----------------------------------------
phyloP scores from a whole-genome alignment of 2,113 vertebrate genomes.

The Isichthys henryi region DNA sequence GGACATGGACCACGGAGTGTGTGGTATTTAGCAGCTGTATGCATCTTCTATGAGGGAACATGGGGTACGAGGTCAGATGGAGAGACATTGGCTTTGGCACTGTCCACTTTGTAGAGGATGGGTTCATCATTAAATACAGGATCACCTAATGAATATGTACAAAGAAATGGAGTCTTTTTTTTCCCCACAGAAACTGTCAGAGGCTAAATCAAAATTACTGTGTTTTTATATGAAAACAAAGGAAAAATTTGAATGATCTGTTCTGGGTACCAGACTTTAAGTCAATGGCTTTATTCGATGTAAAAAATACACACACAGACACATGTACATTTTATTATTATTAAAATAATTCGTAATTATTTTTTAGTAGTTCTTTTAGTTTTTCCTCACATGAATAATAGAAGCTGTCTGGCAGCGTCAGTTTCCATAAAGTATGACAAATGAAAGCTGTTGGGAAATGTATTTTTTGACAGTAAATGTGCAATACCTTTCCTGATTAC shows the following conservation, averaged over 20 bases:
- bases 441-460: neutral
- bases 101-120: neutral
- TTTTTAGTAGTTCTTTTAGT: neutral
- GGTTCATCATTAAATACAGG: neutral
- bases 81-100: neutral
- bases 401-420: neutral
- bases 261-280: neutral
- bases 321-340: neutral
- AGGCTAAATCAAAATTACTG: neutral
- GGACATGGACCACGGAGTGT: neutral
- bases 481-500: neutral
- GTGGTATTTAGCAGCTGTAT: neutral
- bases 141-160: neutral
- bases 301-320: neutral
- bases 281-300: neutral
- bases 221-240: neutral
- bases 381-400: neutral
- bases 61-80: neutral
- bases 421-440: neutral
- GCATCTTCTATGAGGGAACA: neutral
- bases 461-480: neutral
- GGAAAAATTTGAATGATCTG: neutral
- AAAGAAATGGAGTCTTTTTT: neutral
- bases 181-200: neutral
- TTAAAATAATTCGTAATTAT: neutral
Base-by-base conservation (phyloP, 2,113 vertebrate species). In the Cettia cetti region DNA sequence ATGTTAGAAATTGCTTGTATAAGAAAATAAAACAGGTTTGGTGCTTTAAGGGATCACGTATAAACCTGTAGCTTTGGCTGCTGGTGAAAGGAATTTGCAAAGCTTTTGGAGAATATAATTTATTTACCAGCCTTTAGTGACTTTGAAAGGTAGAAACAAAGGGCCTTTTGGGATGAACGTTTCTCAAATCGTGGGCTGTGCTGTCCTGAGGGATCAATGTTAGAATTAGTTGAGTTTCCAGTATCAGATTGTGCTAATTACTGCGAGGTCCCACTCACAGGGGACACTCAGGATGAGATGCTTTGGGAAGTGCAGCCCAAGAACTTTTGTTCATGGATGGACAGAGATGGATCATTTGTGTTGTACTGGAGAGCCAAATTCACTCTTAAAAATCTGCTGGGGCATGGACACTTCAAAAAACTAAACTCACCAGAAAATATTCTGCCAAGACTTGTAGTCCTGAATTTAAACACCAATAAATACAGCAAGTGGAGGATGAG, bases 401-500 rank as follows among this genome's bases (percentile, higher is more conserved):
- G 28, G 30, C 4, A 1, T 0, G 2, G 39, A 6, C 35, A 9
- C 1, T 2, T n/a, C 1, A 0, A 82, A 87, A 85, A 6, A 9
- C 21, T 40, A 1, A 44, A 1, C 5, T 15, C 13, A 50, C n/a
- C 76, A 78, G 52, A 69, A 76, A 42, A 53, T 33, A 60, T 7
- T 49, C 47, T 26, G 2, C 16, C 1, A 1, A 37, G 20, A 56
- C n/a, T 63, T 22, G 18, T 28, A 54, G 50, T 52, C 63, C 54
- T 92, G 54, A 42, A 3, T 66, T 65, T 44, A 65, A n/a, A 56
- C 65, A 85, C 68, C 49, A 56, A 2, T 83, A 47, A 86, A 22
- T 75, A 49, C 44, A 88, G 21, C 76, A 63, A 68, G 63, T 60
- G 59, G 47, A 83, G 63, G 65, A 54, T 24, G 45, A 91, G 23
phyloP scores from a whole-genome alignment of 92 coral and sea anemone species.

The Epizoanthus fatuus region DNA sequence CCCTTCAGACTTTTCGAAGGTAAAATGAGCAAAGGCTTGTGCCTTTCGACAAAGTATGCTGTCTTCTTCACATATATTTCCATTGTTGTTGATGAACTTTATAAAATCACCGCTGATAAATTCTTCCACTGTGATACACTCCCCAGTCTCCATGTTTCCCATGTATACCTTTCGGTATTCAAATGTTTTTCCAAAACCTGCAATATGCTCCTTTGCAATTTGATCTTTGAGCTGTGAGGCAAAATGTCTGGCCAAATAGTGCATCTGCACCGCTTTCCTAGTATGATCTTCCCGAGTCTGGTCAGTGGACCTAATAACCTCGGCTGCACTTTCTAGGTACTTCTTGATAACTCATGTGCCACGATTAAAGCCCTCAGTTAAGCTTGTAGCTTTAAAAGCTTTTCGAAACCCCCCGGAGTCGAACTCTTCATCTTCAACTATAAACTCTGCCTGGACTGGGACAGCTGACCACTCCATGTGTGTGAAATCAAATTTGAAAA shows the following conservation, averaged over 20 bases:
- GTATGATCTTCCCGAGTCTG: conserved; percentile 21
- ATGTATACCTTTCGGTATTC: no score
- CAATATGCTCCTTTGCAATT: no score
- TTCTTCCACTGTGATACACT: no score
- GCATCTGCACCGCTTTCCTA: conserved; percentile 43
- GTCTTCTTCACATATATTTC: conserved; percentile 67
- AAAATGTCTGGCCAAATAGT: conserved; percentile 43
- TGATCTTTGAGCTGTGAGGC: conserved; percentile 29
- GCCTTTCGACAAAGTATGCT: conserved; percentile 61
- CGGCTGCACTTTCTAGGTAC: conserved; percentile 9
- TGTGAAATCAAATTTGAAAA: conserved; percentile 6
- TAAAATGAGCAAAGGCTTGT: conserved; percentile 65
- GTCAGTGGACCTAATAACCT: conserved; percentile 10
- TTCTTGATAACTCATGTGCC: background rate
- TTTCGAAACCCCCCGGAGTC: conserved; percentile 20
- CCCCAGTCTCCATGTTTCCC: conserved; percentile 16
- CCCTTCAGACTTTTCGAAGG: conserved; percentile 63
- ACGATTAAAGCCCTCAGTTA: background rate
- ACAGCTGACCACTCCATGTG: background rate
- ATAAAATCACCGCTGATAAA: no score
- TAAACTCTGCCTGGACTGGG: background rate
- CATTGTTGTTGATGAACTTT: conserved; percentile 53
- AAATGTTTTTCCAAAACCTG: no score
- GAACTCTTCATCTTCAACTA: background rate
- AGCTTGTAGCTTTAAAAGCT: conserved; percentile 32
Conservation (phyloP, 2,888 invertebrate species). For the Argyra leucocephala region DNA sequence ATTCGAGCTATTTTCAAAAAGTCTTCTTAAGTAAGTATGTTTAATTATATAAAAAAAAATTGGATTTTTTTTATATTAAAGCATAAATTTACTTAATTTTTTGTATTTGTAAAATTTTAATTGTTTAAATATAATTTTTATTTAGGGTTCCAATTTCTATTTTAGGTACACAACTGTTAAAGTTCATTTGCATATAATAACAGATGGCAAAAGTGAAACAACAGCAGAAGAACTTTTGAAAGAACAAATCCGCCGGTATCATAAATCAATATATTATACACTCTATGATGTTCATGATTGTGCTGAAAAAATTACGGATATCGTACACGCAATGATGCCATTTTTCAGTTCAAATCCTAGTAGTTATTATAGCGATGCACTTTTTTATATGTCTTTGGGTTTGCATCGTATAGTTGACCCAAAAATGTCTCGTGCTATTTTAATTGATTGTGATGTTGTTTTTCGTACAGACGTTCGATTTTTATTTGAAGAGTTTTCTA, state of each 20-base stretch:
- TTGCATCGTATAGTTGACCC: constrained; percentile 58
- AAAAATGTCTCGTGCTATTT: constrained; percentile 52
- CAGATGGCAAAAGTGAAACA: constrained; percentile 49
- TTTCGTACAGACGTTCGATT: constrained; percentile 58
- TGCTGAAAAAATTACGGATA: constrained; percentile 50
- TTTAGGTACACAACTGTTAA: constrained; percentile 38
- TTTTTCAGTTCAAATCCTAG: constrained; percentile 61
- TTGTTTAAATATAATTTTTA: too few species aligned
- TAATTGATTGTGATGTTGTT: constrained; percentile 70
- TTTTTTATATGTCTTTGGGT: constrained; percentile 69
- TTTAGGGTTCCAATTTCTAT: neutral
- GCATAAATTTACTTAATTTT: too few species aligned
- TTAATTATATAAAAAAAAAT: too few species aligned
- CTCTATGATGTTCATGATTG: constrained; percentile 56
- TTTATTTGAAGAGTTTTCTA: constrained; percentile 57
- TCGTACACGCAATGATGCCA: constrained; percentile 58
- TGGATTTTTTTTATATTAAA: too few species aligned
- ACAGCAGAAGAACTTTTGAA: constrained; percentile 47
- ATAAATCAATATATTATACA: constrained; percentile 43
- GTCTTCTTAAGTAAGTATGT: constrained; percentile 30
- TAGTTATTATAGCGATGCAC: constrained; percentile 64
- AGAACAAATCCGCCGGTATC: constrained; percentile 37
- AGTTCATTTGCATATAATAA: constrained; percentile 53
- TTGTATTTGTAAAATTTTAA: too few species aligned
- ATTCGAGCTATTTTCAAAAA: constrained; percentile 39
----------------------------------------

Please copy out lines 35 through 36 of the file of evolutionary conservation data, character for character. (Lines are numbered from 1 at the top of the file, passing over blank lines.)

- T 92, G 54, A 42, A 3, T 66, T 65, T 44, A 65, A n/a, A 56
- C 65, A 85, C 68, C 49, A 56, A 2, T 83, A 47, A 86, A 22